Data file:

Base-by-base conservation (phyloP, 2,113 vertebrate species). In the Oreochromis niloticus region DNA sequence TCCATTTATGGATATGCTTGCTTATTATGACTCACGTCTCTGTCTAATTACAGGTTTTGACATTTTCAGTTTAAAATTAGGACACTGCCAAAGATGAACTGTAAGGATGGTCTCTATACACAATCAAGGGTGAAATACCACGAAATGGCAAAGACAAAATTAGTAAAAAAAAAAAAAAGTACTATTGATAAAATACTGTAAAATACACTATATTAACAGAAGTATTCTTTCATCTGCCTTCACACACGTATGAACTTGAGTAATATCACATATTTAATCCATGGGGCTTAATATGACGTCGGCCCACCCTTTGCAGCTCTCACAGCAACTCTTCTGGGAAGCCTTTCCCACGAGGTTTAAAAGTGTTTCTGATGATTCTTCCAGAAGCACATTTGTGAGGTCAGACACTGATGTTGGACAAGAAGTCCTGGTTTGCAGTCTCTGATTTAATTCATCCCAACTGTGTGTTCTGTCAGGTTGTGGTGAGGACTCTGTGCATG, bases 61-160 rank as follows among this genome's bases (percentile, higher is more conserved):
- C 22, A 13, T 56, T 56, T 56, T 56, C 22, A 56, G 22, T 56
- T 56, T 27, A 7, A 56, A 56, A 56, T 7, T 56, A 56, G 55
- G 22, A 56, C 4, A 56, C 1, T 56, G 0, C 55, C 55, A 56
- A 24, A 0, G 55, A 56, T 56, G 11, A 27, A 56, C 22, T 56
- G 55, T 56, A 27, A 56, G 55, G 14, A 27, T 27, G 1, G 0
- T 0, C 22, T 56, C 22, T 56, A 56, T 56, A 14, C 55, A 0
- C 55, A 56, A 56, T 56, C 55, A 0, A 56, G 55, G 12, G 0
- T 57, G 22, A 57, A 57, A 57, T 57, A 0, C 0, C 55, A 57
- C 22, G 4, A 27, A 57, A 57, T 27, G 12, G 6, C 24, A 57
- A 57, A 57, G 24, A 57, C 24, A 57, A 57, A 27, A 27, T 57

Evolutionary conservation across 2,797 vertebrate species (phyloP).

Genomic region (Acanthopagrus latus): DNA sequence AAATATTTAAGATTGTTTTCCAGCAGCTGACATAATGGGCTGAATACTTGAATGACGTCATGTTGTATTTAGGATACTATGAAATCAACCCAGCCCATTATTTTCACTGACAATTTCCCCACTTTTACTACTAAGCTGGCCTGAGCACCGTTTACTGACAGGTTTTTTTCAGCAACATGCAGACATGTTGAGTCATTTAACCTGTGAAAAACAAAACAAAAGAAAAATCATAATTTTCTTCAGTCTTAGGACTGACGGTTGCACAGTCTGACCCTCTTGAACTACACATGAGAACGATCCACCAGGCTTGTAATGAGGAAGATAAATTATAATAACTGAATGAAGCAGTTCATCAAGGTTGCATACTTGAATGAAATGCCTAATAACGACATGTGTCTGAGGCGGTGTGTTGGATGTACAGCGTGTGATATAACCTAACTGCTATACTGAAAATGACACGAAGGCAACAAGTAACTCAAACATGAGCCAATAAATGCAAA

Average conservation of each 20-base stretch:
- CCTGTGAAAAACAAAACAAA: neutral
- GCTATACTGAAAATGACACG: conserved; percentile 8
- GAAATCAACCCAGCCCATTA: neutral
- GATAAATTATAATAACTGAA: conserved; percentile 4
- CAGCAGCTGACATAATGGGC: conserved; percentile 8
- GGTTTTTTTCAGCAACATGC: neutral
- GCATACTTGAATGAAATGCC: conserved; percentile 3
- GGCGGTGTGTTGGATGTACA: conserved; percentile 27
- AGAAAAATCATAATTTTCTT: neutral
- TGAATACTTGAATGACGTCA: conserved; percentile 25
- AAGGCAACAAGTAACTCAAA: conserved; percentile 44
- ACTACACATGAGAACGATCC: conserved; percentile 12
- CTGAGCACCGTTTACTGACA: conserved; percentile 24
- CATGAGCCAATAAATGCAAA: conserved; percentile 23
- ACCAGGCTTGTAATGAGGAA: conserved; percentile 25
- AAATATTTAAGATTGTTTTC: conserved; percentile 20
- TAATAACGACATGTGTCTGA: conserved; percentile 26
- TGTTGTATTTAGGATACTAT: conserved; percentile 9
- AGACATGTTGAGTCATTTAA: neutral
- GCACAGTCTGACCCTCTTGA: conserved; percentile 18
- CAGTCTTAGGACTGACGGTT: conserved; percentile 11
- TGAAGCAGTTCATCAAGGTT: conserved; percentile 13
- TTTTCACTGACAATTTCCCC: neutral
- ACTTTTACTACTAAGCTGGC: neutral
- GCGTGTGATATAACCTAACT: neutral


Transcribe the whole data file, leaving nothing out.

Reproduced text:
Base-by-base conservation (phyloP, 2,113 vertebrate species). In the Oreochromis niloticus region DNA sequence TCCATTTATGGATATGCTTGCTTATTATGACTCACGTCTCTGTCTAATTACAGGTTTTGACATTTTCAGTTTAAAATTAGGACACTGCCAAAGATGAACTGTAAGGATGGTCTCTATACACAATCAAGGGTGAAATACCACGAAATGGCAAAGACAAAATTAGTAAAAAAAAAAAAAAGTACTATTGATAAAATACTGTAAAATACACTATATTAACAGAAGTATTCTTTCATCTGCCTTCACACACGTATGAACTTGAGTAATATCACATATTTAATCCATGGGGCTTAATATGACGTCGGCCCACCCTTTGCAGCTCTCACAGCAACTCTTCTGGGAAGCCTTTCCCACGAGGTTTAAAAGTGTTTCTGATGATTCTTCCAGAAGCACATTTGTGAGGTCAGACACTGATGTTGGACAAGAAGTCCTGGTTTGCAGTCTCTGATTTAATTCATCCCAACTGTGTGTTCTGTCAGGTTGTGGTGAGGACTCTGTGCATG, bases 61-160 rank as follows among this genome's bases (percentile, higher is more conserved):
- C 22, A 13, T 56, T 56, T 56, T 56, C 22, A 56, G 22, T 56
- T 56, T 27, A 7, A 56, A 56, A 56, T 7, T 56, A 56, G 55
- G 22, A 56, C 4, A 56, C 1, T 56, G 0, C 55, C 55, A 56
- A 24, A 0, G 55, A 56, T 56, G 11, A 27, A 56, C 22, T 56
- G 55, T 56, A 27, A 56, G 55, G 14, A 27, T 27, G 1, G 0
- T 0, C 22, T 56, C 22, T 56, A 56, T 56, A 14, C 55, A 0
- C 55, A 56, A 56, T 56, C 55, A 0, A 56, G 55, G 12, G 0
- T 57, G 22, A 57, A 57, A 57, T 57, A 0, C 0, C 55, A 57
- C 22, G 4, A 27, A 57, A 57, T 27, G 12, G 6, C 24, A 57
- A 57, A 57, G 24, A 57, C 24, A 57, A 57, A 27, A 27, T 57

Evolutionary conservation across 2,797 vertebrate species (phyloP).

Genomic region (Acanthopagrus latus): DNA sequence AAATATTTAAGATTGTTTTCCAGCAGCTGACATAATGGGCTGAATACTTGAATGACGTCATGTTGTATTTAGGATACTATGAAATCAACCCAGCCCATTATTTTCACTGACAATTTCCCCACTTTTACTACTAAGCTGGCCTGAGCACCGTTTACTGACAGGTTTTTTTCAGCAACATGCAGACATGTTGAGTCATTTAACCTGTGAAAAACAAAACAAAAGAAAAATCATAATTTTCTTCAGTCTTAGGACTGACGGTTGCACAGTCTGACCCTCTTGAACTACACATGAGAACGATCCACCAGGCTTGTAATGAGGAAGATAAATTATAATAACTGAATGAAGCAGTTCATCAAGGTTGCATACTTGAATGAAATGCCTAATAACGACATGTGTCTGAGGCGGTGTGTTGGATGTACAGCGTGTGATATAACCTAACTGCTATACTGAAAATGACACGAAGGCAACAAGTAACTCAAACATGAGCCAATAAATGCAAA

Average conservation of each 20-base stretch:
- CCTGTGAAAAACAAAACAAA: neutral
- GCTATACTGAAAATGACACG: conserved; percentile 8
- GAAATCAACCCAGCCCATTA: neutral
- GATAAATTATAATAACTGAA: conserved; percentile 4
- CAGCAGCTGACATAATGGGC: conserved; percentile 8
- GGTTTTTTTCAGCAACATGC: neutral
- GCATACTTGAATGAAATGCC: conserved; percentile 3
- GGCGGTGTGTTGGATGTACA: conserved; percentile 27
- AGAAAAATCATAATTTTCTT: neutral
- TGAATACTTGAATGACGTCA: conserved; percentile 25
- AAGGCAACAAGTAACTCAAA: conserved; percentile 44
- ACTACACATGAGAACGATCC: conserved; percentile 12
- CTGAGCACCGTTTACTGACA: conserved; percentile 24
- CATGAGCCAATAAATGCAAA: conserved; percentile 23
- ACCAGGCTTGTAATGAGGAA: conserved; percentile 25
- AAATATTTAAGATTGTTTTC: conserved; percentile 20
- TAATAACGACATGTGTCTGA: conserved; percentile 26
- TGTTGTATTTAGGATACTAT: conserved; percentile 9
- AGACATGTTGAGTCATTTAA: neutral
- GCACAGTCTGACCCTCTTGA: conserved; percentile 18
- CAGTCTTAGGACTGACGGTT: conserved; percentile 11
- TGAAGCAGTTCATCAAGGTT: conserved; percentile 13
- TTTTCACTGACAATTTCCCC: neutral
- ACTTTTACTACTAAGCTGGC: neutral
- GCGTGTGATATAACCTAACT: neutral